Mel dodges jail in battery plea deal

FILM STAR IN DOCK: No contest to spousal battery charge

Jonathan Gray

A HAGGARD-looking Mel Gibson used lightning legal moves to end a domestic violence case involving a fight with his then-girlfriend.

Within hours, Gibson (55) was charged with spousal battery and pleaded no contest in a deal with prosecutors that kept him out of jail.

In a separate case, prosecutors announced they found insufficient evidence to pursue Gibson's extortion allegations against Oksana Grigorieva, the victim in the battery case and the mother of Gibson's infant daughter.

As part of the plea deal, Gibson will spend three years on probation, undergo a year of domestic violence counselling, and perform 16 hours of community service.

If he complies and does not get into further trouble, he will not have to make another court appearance in the case.

Gibson dressed in a blue suit and blue striped shirt, said little during the brief hearing beyond acknowledging his rights and the terms of the plea deal.

Grigorieva did not attend the proceeding. The developments marked a swift ending to a legal saga that began last summer when Grigorieva, a Russian musician, reported Gibson had hit her during a fight at his Malibu home in January 2010.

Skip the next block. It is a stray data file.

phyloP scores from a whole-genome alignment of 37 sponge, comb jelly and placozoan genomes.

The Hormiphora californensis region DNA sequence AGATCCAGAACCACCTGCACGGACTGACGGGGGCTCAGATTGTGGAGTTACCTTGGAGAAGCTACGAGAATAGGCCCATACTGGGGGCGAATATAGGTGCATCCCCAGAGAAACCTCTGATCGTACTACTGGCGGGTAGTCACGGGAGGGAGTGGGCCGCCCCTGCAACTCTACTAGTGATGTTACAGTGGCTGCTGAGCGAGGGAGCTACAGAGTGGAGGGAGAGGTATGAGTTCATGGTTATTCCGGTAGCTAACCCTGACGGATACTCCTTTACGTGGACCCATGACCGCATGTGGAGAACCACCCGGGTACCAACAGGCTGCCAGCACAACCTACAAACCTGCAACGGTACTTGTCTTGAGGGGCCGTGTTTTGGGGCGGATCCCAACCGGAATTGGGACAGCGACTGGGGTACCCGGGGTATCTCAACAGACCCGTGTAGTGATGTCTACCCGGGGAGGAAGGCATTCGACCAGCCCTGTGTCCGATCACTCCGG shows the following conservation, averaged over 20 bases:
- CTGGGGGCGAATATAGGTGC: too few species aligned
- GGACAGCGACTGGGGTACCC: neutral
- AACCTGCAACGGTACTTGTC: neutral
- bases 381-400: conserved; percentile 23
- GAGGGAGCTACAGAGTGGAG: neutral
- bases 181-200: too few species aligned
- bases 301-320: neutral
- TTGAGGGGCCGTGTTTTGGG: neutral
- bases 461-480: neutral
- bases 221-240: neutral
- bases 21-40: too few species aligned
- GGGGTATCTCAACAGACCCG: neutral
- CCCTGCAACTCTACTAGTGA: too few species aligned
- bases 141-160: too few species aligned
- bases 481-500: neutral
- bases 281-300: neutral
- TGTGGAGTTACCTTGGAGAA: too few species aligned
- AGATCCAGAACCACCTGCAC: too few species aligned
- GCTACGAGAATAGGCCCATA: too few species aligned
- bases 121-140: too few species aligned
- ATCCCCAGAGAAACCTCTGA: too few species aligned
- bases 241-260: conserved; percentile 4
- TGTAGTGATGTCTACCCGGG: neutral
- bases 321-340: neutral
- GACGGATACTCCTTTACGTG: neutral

By the time she went to police, the pair were locked in a bitter custody battle and the actor-director soon accused her of attempting to extort him during negotiations for custody arrangements involving their daughter.

Months of investigation by deputies followed. Sexist and racist rants by Gibson were leaked to celebrity website, and Grigorieva did interviews with CNN's Larry King and People magazine detailing threats she attributed to Gibson.

The custody battle continues in a Los Angeles court, but the proceeding is closed to the public and the records are sealed.

In the battery case, Gibson entered a plea in which he did not admit guilt. It cannot be used against him if Grigorieva files a lawsuit.

His lawyer Blair Berk said the Oscar winner made the move with the best interests of his children in mind.